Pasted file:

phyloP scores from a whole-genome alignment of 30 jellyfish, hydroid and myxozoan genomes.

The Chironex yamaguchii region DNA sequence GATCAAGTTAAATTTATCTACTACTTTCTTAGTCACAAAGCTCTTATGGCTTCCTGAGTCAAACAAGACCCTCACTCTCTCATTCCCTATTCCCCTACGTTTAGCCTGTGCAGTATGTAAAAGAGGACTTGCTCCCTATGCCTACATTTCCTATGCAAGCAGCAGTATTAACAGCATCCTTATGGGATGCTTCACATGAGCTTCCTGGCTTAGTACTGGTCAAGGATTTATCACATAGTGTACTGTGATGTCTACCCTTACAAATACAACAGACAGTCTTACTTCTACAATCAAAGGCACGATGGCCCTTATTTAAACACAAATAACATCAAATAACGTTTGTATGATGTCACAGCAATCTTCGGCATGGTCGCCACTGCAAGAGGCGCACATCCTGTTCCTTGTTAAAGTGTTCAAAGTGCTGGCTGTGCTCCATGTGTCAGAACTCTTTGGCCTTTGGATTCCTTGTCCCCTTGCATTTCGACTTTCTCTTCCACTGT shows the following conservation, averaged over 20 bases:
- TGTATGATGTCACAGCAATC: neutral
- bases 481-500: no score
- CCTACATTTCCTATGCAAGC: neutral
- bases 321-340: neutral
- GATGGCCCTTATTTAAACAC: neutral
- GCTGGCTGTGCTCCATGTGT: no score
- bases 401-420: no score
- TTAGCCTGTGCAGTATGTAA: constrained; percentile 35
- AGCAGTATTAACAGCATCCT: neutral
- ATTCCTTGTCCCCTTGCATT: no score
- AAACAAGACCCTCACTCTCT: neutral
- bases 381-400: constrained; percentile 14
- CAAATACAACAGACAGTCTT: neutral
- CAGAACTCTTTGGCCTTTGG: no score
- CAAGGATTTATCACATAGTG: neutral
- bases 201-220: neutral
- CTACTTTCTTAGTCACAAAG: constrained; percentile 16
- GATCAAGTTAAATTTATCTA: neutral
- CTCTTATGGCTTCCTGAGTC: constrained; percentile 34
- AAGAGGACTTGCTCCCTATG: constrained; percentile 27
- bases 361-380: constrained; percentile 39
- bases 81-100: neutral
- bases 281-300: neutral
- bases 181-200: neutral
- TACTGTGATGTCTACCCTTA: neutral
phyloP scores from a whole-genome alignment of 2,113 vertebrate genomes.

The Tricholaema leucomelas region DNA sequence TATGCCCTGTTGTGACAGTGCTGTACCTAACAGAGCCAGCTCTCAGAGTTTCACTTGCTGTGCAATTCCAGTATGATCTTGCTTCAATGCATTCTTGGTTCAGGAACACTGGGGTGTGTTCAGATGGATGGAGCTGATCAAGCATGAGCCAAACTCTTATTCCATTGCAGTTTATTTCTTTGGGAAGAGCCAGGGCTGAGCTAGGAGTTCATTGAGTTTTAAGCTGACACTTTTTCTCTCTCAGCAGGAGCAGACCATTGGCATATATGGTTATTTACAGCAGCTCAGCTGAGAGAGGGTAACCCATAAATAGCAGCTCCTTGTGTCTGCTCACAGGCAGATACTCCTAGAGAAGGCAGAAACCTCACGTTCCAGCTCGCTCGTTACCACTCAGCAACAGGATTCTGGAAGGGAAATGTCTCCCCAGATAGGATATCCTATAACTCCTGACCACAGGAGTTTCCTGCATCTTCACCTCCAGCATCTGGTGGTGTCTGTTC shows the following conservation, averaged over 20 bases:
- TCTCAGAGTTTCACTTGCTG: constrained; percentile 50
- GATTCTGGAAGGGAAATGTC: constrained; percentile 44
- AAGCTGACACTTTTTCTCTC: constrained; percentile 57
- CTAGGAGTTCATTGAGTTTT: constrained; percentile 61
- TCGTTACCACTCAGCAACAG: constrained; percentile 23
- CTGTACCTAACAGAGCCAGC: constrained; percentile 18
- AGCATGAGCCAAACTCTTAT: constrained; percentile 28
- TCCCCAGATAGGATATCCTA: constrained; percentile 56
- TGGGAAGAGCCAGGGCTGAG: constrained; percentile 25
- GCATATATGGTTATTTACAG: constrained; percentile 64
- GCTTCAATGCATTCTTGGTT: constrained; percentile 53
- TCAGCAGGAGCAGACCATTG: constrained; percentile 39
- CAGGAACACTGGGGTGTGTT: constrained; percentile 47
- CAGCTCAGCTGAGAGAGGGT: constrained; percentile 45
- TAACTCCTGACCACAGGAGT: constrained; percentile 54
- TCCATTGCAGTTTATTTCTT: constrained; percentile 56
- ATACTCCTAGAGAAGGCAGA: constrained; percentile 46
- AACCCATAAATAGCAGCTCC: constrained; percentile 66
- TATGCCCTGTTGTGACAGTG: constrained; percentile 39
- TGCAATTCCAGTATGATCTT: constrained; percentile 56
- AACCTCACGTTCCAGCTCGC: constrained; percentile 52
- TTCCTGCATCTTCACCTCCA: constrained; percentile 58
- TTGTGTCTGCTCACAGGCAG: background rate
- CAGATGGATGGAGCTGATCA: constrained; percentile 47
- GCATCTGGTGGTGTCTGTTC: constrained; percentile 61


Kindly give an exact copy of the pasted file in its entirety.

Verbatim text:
phyloP scores from a whole-genome alignment of 30 jellyfish, hydroid and myxozoan genomes.

The Chironex yamaguchii region DNA sequence GATCAAGTTAAATTTATCTACTACTTTCTTAGTCACAAAGCTCTTATGGCTTCCTGAGTCAAACAAGACCCTCACTCTCTCATTCCCTATTCCCCTACGTTTAGCCTGTGCAGTATGTAAAAGAGGACTTGCTCCCTATGCCTACATTTCCTATGCAAGCAGCAGTATTAACAGCATCCTTATGGGATGCTTCACATGAGCTTCCTGGCTTAGTACTGGTCAAGGATTTATCACATAGTGTACTGTGATGTCTACCCTTACAAATACAACAGACAGTCTTACTTCTACAATCAAAGGCACGATGGCCCTTATTTAAACACAAATAACATCAAATAACGTTTGTATGATGTCACAGCAATCTTCGGCATGGTCGCCACTGCAAGAGGCGCACATCCTGTTCCTTGTTAAAGTGTTCAAAGTGCTGGCTGTGCTCCATGTGTCAGAACTCTTTGGCCTTTGGATTCCTTGTCCCCTTGCATTTCGACTTTCTCTTCCACTGT shows the following conservation, averaged over 20 bases:
- TGTATGATGTCACAGCAATC: neutral
- bases 481-500: no score
- CCTACATTTCCTATGCAAGC: neutral
- bases 321-340: neutral
- GATGGCCCTTATTTAAACAC: neutral
- GCTGGCTGTGCTCCATGTGT: no score
- bases 401-420: no score
- TTAGCCTGTGCAGTATGTAA: constrained; percentile 35
- AGCAGTATTAACAGCATCCT: neutral
- ATTCCTTGTCCCCTTGCATT: no score
- AAACAAGACCCTCACTCTCT: neutral
- bases 381-400: constrained; percentile 14
- CAAATACAACAGACAGTCTT: neutral
- CAGAACTCTTTGGCCTTTGG: no score
- CAAGGATTTATCACATAGTG: neutral
- bases 201-220: neutral
- CTACTTTCTTAGTCACAAAG: constrained; percentile 16
- GATCAAGTTAAATTTATCTA: neutral
- CTCTTATGGCTTCCTGAGTC: constrained; percentile 34
- AAGAGGACTTGCTCCCTATG: constrained; percentile 27
- bases 361-380: constrained; percentile 39
- bases 81-100: neutral
- bases 281-300: neutral
- bases 181-200: neutral
- TACTGTGATGTCTACCCTTA: neutral
phyloP scores from a whole-genome alignment of 2,113 vertebrate genomes.

The Tricholaema leucomelas region DNA sequence TATGCCCTGTTGTGACAGTGCTGTACCTAACAGAGCCAGCTCTCAGAGTTTCACTTGCTGTGCAATTCCAGTATGATCTTGCTTCAATGCATTCTTGGTTCAGGAACACTGGGGTGTGTTCAGATGGATGGAGCTGATCAAGCATGAGCCAAACTCTTATTCCATTGCAGTTTATTTCTTTGGGAAGAGCCAGGGCTGAGCTAGGAGTTCATTGAGTTTTAAGCTGACACTTTTTCTCTCTCAGCAGGAGCAGACCATTGGCATATATGGTTATTTACAGCAGCTCAGCTGAGAGAGGGTAACCCATAAATAGCAGCTCCTTGTGTCTGCTCACAGGCAGATACTCCTAGAGAAGGCAGAAACCTCACGTTCCAGCTCGCTCGTTACCACTCAGCAACAGGATTCTGGAAGGGAAATGTCTCCCCAGATAGGATATCCTATAACTCCTGACCACAGGAGTTTCCTGCATCTTCACCTCCAGCATCTGGTGGTGTCTGTTC shows the following conservation, averaged over 20 bases:
- TCTCAGAGTTTCACTTGCTG: constrained; percentile 50
- GATTCTGGAAGGGAAATGTC: constrained; percentile 44
- AAGCTGACACTTTTTCTCTC: constrained; percentile 57
- CTAGGAGTTCATTGAGTTTT: constrained; percentile 61
- TCGTTACCACTCAGCAACAG: constrained; percentile 23
- CTGTACCTAACAGAGCCAGC: constrained; percentile 18
- AGCATGAGCCAAACTCTTAT: constrained; percentile 28
- TCCCCAGATAGGATATCCTA: constrained; percentile 56
- TGGGAAGAGCCAGGGCTGAG: constrained; percentile 25
- GCATATATGGTTATTTACAG: constrained; percentile 64
- GCTTCAATGCATTCTTGGTT: constrained; percentile 53
- TCAGCAGGAGCAGACCATTG: constrained; percentile 39
- CAGGAACACTGGGGTGTGTT: constrained; percentile 47
- CAGCTCAGCTGAGAGAGGGT: constrained; percentile 45
- TAACTCCTGACCACAGGAGT: constrained; percentile 54
- TCCATTGCAGTTTATTTCTT: constrained; percentile 56
- ATACTCCTAGAGAAGGCAGA: constrained; percentile 46
- AACCCATAAATAGCAGCTCC: constrained; percentile 66
- TATGCCCTGTTGTGACAGTG: constrained; percentile 39
- TGCAATTCCAGTATGATCTT: constrained; percentile 56
- AACCTCACGTTCCAGCTCGC: constrained; percentile 52
- TTCCTGCATCTTCACCTCCA: constrained; percentile 58
- TTGTGTCTGCTCACAGGCAG: background rate
- CAGATGGATGGAGCTGATCA: constrained; percentile 47
- GCATCTGGTGGTGTCTGTTC: constrained; percentile 61